Let’s be realistic, this movie is OWNED by TYRELL and I only wish I could type OWNED in neon and make it flash forever and with an accompanying siren sound. It’s really one of the greatest performances in all of horror and frankly it’s a disgrace that it’s not more widely seen and appreciated. If NICHOLSON or WALKEN delivered this performance they’d be forever ducking from all the laurels chucked at them. From the DVD’s (much appreciated) extras it doesn’t appear TYRELL herself thought too much of the role but the truth is on the screen and, no matter how scampy she sometimes riffs it, there are clear-cut moments where she’s delicately skating on the sharp thin line of true madness and it’s a freaking glorious thing to behold.

In closing, this is a take it to the grave movie for me as you can probably tell. I’ll be watching it when my hair is gray and my eyes have been removed to make way for tiny TV sets. Revisiting it once again I’m glad that times have changed and at the same time I don’t know why they haven’t changed more or even why they were so screwy in the first place. I’ll never be grateful for the crap I personally had to endure but if it curbed me from becoming your standard douche-y bro dude it was very much worth it. Most of all it’s fun to revisit through cinema a time in my life when I related more to buoyant Billy than I did to shattered Aunt Cheryl because great googly moogly, lord knows that’s no longer the case. Ha ha. Just kidding (no, I’m not).

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Tags: Caution: I break for geniuses! · DVD Review · General Horror

DVD Review:: Water Monsters (Featuring She Creature!)

July 9th, 2015 · 8 Comments

Remember back in the good old days (three months ago) when I was all inordinately excited about a cheap-o DVD set that included the sadly underappreciated killer bat flick NIGHTWING? Those were good times. Who can blame me for trying to recapture that feeling of fleeting contentment by snagging yet another modestly priced four-movie collection from the fine folks at MILL CREEK entertainment called WATER MONSTERS!?

Yay WATER MONSTERS! It’s not news that I love monsters and don’t even get me started on water! I don’t mean to go overboard but I sometimes think I couldn’t live without that stuff! Let’s say we take a closer look at this gift from God that you can probably find at your local Best Buy or Target or K-Mart or what have you. Maybe even Caldor? Does Caldor still exist? Come to think of it, one of the reasons I like these sets is that they remind me of the bins of mass-produced VHS tapes that they used to have at the center city Woolworths here in Philly back in the early nineties. That probably shouldn’t be a fond memory on account of that is how I was exposed to the abominations NUKIE and BOOGEYMAN 2 but fond it is.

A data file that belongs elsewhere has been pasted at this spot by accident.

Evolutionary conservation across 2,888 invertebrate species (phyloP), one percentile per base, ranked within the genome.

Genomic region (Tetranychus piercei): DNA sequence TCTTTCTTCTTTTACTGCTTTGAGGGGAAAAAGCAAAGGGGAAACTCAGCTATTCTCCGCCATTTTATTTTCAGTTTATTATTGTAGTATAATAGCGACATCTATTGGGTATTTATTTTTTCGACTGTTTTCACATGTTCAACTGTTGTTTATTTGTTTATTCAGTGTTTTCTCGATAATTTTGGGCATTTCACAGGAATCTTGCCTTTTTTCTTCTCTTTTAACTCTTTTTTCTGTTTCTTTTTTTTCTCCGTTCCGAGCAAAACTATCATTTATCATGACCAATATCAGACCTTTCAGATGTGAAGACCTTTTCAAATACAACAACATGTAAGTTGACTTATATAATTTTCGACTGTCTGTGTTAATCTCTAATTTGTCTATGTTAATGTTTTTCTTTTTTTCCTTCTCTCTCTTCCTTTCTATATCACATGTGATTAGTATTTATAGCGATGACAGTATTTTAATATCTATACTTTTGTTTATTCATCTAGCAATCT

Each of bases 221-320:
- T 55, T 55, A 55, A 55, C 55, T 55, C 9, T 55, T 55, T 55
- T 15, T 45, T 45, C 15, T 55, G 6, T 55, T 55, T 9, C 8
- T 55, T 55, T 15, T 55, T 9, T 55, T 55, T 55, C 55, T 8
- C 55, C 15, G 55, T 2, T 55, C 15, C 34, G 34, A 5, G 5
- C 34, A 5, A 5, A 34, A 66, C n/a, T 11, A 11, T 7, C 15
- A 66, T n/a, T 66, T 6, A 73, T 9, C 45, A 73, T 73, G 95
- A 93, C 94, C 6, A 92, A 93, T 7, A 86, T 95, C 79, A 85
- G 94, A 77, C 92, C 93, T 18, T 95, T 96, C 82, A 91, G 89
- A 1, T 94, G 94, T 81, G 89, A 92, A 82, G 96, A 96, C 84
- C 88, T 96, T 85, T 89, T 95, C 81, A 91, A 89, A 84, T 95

Let’s talk picture quality. All four movies in this set are on one disc. They all look fine for casual viewing. If you pause them you’ll notice some sketchiness but it’s not all that bad. I’ll be honest with you; I’m not the biggest stickler about such things. In fact, I ended up not being very interested in Blu-rays at all. I figure as long as I have visual masterpieces like BLADE RUNNER, ALIEN, THE THING and maybe THE FUNHOUSE on Blu that’s enough. In all other cases, my Playstation 3 upconverts garden variety DVDs just fine for me. Also, and I may be insane here, but HD has a glassy, synthetic quality to it that reads a bit sickly to me whereas your standard DVD is all warm and toasty and snuggly like a carpeted den. I don’t know, maybe I’m bonkers. In any case, I’m more about filling the holes in my DVD collection than needlessly upgrading that which I already own. I guess I’ve got agreeable peepers is all (I also ate a filet-o-fish sandwich today so maybe I’m just hopelessly lowbrow). Moving on…